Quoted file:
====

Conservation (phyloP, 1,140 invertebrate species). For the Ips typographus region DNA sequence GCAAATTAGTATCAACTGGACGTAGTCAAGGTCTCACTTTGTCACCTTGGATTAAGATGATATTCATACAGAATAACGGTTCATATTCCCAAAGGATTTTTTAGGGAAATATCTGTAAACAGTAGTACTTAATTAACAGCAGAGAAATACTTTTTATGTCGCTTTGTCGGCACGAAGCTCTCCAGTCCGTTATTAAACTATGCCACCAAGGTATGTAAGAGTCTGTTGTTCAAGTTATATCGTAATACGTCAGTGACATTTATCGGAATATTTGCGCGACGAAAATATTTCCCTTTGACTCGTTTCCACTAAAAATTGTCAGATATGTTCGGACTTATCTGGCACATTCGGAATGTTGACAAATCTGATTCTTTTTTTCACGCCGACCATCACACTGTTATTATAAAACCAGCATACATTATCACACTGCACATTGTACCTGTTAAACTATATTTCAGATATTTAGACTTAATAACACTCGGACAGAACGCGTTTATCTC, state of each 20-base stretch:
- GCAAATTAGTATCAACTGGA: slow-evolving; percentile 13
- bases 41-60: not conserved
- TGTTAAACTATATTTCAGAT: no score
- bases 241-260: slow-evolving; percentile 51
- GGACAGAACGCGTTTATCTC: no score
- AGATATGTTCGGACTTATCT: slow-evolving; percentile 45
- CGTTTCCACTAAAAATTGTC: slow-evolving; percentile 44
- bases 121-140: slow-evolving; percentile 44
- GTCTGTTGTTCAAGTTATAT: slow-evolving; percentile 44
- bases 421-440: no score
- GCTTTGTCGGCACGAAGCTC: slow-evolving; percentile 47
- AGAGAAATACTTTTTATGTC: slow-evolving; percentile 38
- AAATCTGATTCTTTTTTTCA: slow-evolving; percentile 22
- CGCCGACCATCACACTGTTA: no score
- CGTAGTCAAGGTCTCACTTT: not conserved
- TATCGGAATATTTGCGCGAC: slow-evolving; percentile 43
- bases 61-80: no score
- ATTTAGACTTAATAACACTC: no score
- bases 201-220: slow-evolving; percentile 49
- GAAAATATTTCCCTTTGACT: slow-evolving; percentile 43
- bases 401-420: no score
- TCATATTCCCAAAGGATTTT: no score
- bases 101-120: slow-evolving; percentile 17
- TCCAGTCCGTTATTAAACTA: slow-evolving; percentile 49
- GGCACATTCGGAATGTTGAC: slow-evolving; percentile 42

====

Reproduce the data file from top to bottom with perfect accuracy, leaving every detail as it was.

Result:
Conservation (phyloP, 1,140 invertebrate species). For the Ips typographus region DNA sequence GCAAATTAGTATCAACTGGACGTAGTCAAGGTCTCACTTTGTCACCTTGGATTAAGATGATATTCATACAGAATAACGGTTCATATTCCCAAAGGATTTTTTAGGGAAATATCTGTAAACAGTAGTACTTAATTAACAGCAGAGAAATACTTTTTATGTCGCTTTGTCGGCACGAAGCTCTCCAGTCCGTTATTAAACTATGCCACCAAGGTATGTAAGAGTCTGTTGTTCAAGTTATATCGTAATACGTCAGTGACATTTATCGGAATATTTGCGCGACGAAAATATTTCCCTTTGACTCGTTTCCACTAAAAATTGTCAGATATGTTCGGACTTATCTGGCACATTCGGAATGTTGACAAATCTGATTCTTTTTTTCACGCCGACCATCACACTGTTATTATAAAACCAGCATACATTATCACACTGCACATTGTACCTGTTAAACTATATTTCAGATATTTAGACTTAATAACACTCGGACAGAACGCGTTTATCTC, state of each 20-base stretch:
- GCAAATTAGTATCAACTGGA: slow-evolving; percentile 13
- bases 41-60: not conserved
- TGTTAAACTATATTTCAGAT: no score
- bases 241-260: slow-evolving; percentile 51
- GGACAGAACGCGTTTATCTC: no score
- AGATATGTTCGGACTTATCT: slow-evolving; percentile 45
- CGTTTCCACTAAAAATTGTC: slow-evolving; percentile 44
- bases 121-140: slow-evolving; percentile 44
- GTCTGTTGTTCAAGTTATAT: slow-evolving; percentile 44
- bases 421-440: no score
- GCTTTGTCGGCACGAAGCTC: slow-evolving; percentile 47
- AGAGAAATACTTTTTATGTC: slow-evolving; percentile 38
- AAATCTGATTCTTTTTTTCA: slow-evolving; percentile 22
- CGCCGACCATCACACTGTTA: no score
- CGTAGTCAAGGTCTCACTTT: not conserved
- TATCGGAATATTTGCGCGAC: slow-evolving; percentile 43
- bases 61-80: no score
- ATTTAGACTTAATAACACTC: no score
- bases 201-220: slow-evolving; percentile 49
- GAAAATATTTCCCTTTGACT: slow-evolving; percentile 43
- bases 401-420: no score
- TCATATTCCCAAAGGATTTT: no score
- bases 101-120: slow-evolving; percentile 17
- TCCAGTCCGTTATTAAACTA: slow-evolving; percentile 49
- GGCACATTCGGAATGTTGAC: slow-evolving; percentile 42